This is what Andrew Gelman refers to as "continuous model expansion": when we have a model that works well in some subpopulations, but we find evidence against it in other subpopulations, we need to expand to a super-model that reduces to the original model in the subpopulations where it works, while amounting to a different model in other subpopulations. What we want is not simply to toss the consumption smoothing model, but instead to generalize it in a way that retains its empirical successes, while making up for its empirical failures. If PIH does seem to apply in some settings, but not in others, that cries out for explanation, not dismissal of the model altogether.

    1. No, you do not expand the model. By no means do you generalize. You simply use different models for different purposes/contexts. Contradictions only matter up to noise.

      Consistency only matters for observables, so to speak.

  5. The first question economists should ask themselves is what are models for.
    Currently, it looks like economists specialize in impressing the powerful in how sophisticated their tools are. it would be entertaining except they do have impact on what the powerful do, as we can see from the recent mandarization of policy making.

    The problem with their highly sophisticated astrology is that, they, pretty much without exception, think that the point of models is to reduce bias. That's not the point. Curve fitting is fun. Lots of great math to play with. However, the point of models is to improve conditional expectations aka obtain information. If your model does not improve those, it's garbage.
    Yes, reducing bias can contribute, but it comes at a price. The more sophistication, the more variance you are going to incur in small samples. Given that in policy relevant questions, you deal, by and large, with small samples pretty much exclusively, parsimony is job one.
    The whole discussion about PIH is as always with those things totally misguided. It doesn't matter if it is false or true. A false assumption can work better than a true fact. In small sample inference it's optimal to throw away information. In other words, the question you should ask is what role the assumption plays in your model. You never let data do the math for you. You need to understand the mathematical structure of your model first and only use it if it asks simple questions of the data.

    You people should really try and educate yourselves about the basics of pattern recognition. I know incentives go the other way, but i can't understand how people can live with themselves just producing lots of garbage. Is power sufficient compensation for living basically a lie?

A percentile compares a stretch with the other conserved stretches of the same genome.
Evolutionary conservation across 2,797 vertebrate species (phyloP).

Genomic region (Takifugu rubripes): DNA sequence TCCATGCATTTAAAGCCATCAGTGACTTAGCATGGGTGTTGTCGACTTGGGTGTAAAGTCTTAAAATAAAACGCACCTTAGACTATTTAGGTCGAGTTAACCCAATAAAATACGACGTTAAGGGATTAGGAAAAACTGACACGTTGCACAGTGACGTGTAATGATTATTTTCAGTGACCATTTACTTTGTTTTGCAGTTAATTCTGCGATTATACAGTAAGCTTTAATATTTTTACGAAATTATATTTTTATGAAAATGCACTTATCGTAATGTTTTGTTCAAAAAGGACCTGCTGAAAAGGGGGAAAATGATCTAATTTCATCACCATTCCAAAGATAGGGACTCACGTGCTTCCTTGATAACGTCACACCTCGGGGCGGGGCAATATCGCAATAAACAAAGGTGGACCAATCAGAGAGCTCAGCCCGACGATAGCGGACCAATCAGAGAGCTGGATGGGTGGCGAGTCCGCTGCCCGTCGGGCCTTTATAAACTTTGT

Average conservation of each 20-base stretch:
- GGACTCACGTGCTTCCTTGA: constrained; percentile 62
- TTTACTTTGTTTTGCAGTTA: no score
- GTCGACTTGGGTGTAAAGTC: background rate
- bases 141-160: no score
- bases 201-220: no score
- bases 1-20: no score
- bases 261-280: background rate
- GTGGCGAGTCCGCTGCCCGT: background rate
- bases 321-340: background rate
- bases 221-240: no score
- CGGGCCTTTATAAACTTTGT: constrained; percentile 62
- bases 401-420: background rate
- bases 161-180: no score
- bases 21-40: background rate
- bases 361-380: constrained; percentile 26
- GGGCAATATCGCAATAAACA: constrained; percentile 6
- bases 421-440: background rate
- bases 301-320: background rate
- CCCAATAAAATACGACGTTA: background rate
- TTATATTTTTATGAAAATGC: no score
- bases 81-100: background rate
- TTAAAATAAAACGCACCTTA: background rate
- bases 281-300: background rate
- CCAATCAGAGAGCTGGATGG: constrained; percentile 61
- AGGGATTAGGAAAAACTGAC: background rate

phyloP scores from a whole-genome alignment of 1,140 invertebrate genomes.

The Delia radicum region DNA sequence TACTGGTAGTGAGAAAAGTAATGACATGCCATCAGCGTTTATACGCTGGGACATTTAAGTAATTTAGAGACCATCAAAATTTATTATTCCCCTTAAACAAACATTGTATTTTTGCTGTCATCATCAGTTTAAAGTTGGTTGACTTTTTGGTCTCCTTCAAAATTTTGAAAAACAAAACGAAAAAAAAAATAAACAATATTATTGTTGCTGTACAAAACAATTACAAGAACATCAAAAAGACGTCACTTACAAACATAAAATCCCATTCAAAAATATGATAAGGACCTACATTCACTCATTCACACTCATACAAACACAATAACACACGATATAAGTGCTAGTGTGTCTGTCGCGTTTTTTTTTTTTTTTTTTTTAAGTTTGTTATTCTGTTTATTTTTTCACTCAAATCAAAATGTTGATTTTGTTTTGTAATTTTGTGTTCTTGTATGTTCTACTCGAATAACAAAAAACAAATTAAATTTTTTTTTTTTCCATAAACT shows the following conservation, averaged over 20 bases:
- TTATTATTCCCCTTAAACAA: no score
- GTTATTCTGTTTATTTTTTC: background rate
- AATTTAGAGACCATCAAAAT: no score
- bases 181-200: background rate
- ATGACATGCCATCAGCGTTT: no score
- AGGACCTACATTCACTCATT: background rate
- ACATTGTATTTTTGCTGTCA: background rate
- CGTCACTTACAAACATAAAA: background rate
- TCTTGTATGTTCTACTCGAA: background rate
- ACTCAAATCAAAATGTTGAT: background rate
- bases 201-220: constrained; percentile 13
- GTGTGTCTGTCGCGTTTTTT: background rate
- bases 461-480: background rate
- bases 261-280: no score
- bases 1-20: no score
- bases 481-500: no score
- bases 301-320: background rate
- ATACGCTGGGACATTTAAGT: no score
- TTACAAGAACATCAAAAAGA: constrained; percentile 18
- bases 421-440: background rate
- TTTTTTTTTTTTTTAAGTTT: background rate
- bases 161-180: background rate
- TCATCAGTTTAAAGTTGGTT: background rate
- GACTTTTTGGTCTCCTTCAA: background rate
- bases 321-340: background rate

The profession should really think hard about what the whole point is.

    1. Anonymous5:58 AM

      This, this, a million times this!

  6. Actually, I was hoping to avoid getting dragged into blogosphere debates this year, but your bloomberg article is a total misprepresentation of current view on PIH and the consumption function among macro theorists. Fridman was never a proponent of the caricature PIH version with quadratic utility which is now by more of pedagogical device/strawman. See for example here,
    . The modern view is centred on the buffer stock/precautionary saving model, in which future income expectations still matter for households that are richer or less likely to lose their job, with current income becoming more important at lower income. As a coarse approximation to this, more aggregate DSGE models use a 2 household type approximation where some households follow a version of the PIH (though even there the plausible assumption of consumption-work complementarity can lead to closer consumption-income tracking) while others follow a rule of thumb of consuming most of their income. The main IMF fiscal policy model below also implements finite planning horizons for the PIH households, but that's more rare:

    The paper you cite and others show that rational precautionary saving behaviour can't fit all the facts. But this doesn't mean the model should be laid to rest. Rather, it argues for a combined model in which decision making is partially based on rational factors and partially on behavioural factors such as inertia or inattention, or anchoring to a default, e.g as in Gabaix' recent papers on sparse max. But why sensationally say that Friedman's theory has been laid to rest, when no one has been arguing for many years now (definitely not Friedman), that permanent income should be the only argument in the consumption function. "Laid to rest", would be to conclusively prove that e.g the coefficient on future income expectations can be set to zero in a consumption function, which is much harder or more unlikely (though it may depend on your priors).

    1. The paper you cite and others show that rational precautionary saving behaviour can't fit all the facts. But this doesn't mean the model should be laid to rest. Rather, it argues for a combined model in which decision making is partially based on rational factors and partially on behavioural factors such as inertia or inattention, or anchoring to a default, e.g as in Gabaix' recent papers on sparse max.


      But why sensationally say that Friedman's theory has been laid to rest, when no one has been arguing for many years now (definitely not Friedman), that permanent income should be the only argument in the consumption function.

      Good question. Several reasons:

      A) It gets normal folks to pay attention to stuff like this, which is a lot harder than you may realize.

      B) A lot of people have only taken undergrad classes, and only know the caricature/pedagogical version.

      C) A lot of models continue to use standard consumption Euler equations without liquidity constraints or buffer savings, and this may be affecting their results more than they realize.

      D) I kind of want to decrease the reverence for Milton Friedman.

      How's that?